Have you ever felt nauseous moments before you had to deliver a speech? Or maybe you've experienced a sharp stomachache after receiving some bad news? There is a reason why these occurrences are so common. The gut and the brain are connected, and this link has been studied by doctors for years. In fact, numerous recent studies suggest that probiotics can ease depression symptoms in some people.
While this research shows promising results, a larger-scale clinical trial is still needed to determine whether or not these effects are long-term. Ultimately, microbiologists predict that a type of probiotic therapy called ‘psychobiotics’ will become available in the future. Currently, you may incorporate probiotics in your diet or obtain them through supplements. Here is what scientists know about the potential of probiotics as a treatment for mental health issues like anxiety and depression.
Theories regarding the effect of gut-health on mental health go back a long way. In the late 19th century, doctors argued that ‘melancholia’, a then-common term for depression, arose from an overgrowth of intestinal microbes. But physicians at the time understood little about the way those microbes actually operated.
A century later, medicine was finally able to verify this theory. Data from the genome sequencing of gut bacteria done in the 2000s revealed that microbes perform an array of important tasks in the body. As it turns out, the human gut is a host to an enormous amount of bacteria and other microbes - more than 100 trillion, to be precise. These are known as the gut microbiome.
Many of these bacteria help build molecules that let you digest food, they keep harmful microbes at bay, and they can even feel your emotions. In fact, the bacteria in your gut are responsible for producing about 90% of the serotonin in your body, which is sometimes referred to as the ‘happy hormone’ because it plays a crucial role in regulating one's mood.
In 2009, microbiologist John Cryan of Ireland’s University College Cork found that rats stressed from birth later showed signs of both irritable bowel syndrome (IBS) and mood disturbance. These findings were in tune with doctors’ previous observations that many patients with digestive symptoms also had mental health issues, and vice versa.
When researchers at Cryan’s lab sampled and sequenced the gut bacteria from stressed rats, they came to a surprising conclusion: stressed animals — those more prone to mental health issues — had a less diverse assortment of gut microbes, or microbiome, than their more healthy counterparts. In the following decade, more labs started reporting that gut bacteria indeed produce a variety of compounds and acids that can influence the mind both positively and negatively.
Rather than passing from the gut to the brain via the bloodstream, some of these chemicals influence the brain through intermediate channels, like the central nervous system, namely the vagus nerve, which functions as a communication route between the brain, the gut, and other organ systems in the human body. This connection is called the gut-brain axis (GBA).
Now that we understand how the gastronomical tract and the brain are connected, it’s easy to see why scientists think that probiotic-based treatments could be potentially beneficial for those suffering from depression. As we mentioned, existing research on the topic is largely promising, but many of the studies are very small. This makes it hard to draw distinctive conclusions on just how effective probiotics are.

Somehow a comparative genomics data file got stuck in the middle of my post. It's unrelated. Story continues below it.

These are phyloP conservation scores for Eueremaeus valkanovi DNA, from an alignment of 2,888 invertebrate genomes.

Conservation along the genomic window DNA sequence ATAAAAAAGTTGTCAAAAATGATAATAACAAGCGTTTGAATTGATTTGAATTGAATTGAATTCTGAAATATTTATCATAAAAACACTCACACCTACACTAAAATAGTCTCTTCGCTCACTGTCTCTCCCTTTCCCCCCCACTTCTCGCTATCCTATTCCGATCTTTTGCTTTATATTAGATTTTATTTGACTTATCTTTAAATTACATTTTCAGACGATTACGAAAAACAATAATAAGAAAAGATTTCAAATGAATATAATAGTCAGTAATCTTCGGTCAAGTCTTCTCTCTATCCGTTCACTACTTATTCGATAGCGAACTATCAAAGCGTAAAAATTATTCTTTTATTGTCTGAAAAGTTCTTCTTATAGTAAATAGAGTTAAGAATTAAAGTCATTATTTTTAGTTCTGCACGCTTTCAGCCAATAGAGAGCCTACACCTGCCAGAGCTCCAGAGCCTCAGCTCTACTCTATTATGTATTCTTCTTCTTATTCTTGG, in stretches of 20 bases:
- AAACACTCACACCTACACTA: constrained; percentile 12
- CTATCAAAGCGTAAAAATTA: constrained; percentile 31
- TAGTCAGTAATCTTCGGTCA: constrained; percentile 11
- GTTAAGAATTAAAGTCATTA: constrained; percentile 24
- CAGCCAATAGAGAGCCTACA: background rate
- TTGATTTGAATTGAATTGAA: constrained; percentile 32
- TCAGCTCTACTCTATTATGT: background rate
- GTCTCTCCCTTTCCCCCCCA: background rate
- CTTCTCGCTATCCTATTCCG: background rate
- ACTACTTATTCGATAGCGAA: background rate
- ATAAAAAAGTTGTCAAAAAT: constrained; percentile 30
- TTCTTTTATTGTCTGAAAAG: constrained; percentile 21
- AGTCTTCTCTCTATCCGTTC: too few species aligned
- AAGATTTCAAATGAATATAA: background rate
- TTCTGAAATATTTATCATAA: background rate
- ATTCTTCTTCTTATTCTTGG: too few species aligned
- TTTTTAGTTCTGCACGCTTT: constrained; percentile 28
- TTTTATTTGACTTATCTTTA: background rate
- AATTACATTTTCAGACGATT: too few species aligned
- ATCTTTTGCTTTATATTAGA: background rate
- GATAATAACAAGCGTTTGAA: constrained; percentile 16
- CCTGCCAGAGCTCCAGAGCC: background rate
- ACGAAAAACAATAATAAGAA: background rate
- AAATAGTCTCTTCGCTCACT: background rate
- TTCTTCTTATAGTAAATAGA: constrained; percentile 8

Related: 5 Foods That Fight Depression & Boost Mental Health
In a small 2016 study, people with major depression took a probiotic supplement containing three bacteria strains for eight weeks. At the end of the study, most had lower scores on the Beck Depression Inventory, a common method of evaluating depression symptoms. A separate study from 2017 even suggested that a diet higher in beneficial bacteria can banish depression in more than a third of people.
The authors of each of these studies generally agree that full-scale clinical trials are needed to understand how probiotics boost mental well-being and how they can be utilized as a regulated mental-health treatment.
One issue is that probiotics aren’t identical. Certain types of bacteria will have more profound effects on the brain than others, and there is no ‘magic strain’ that works for everyone.
Until there is an official probiotic treatment, probiotics can be obtained through your diet or supplements. If you’re considering trying probiotic supplements for depression, it’s highly recommended that you talk to your healthcare provider first. Probiotics are considered safe to use, but it’s generally a good idea to get professional advice before trying any new supplement or medication.
Foods like sauerkraut, yogurt, and kefir are known to naturally contain bacterial strains tied to anti-depressive effects. To learn about more foods that contain probiotics, check out our previous article 7 Probiotics that Boost Your Health, Besides Yogurt.
If you decide to take a supplement, make sure to follow the manufacturer’s recommendation for dosage. If you experience stomach pain, persistent gas, bloating, or other gastrointestinal distress, it’s a good idea to stop using the probiotic and talk to your doctor before trying it again.
It is important to stress that while probiotics may be a helpful addition, they are not a replacement for therapy, medication, or other treatments recommended by your doctor. They are part of the treatment and not a standalone cure.
The bottom line is that probiotics are a promising potential treatment for depression and other mental health conditions. At the same time, more extensive research to confirm its efficacy. However, there is no harm in trying to take probiotics. It could prove beneficial for both your mood and gut health!
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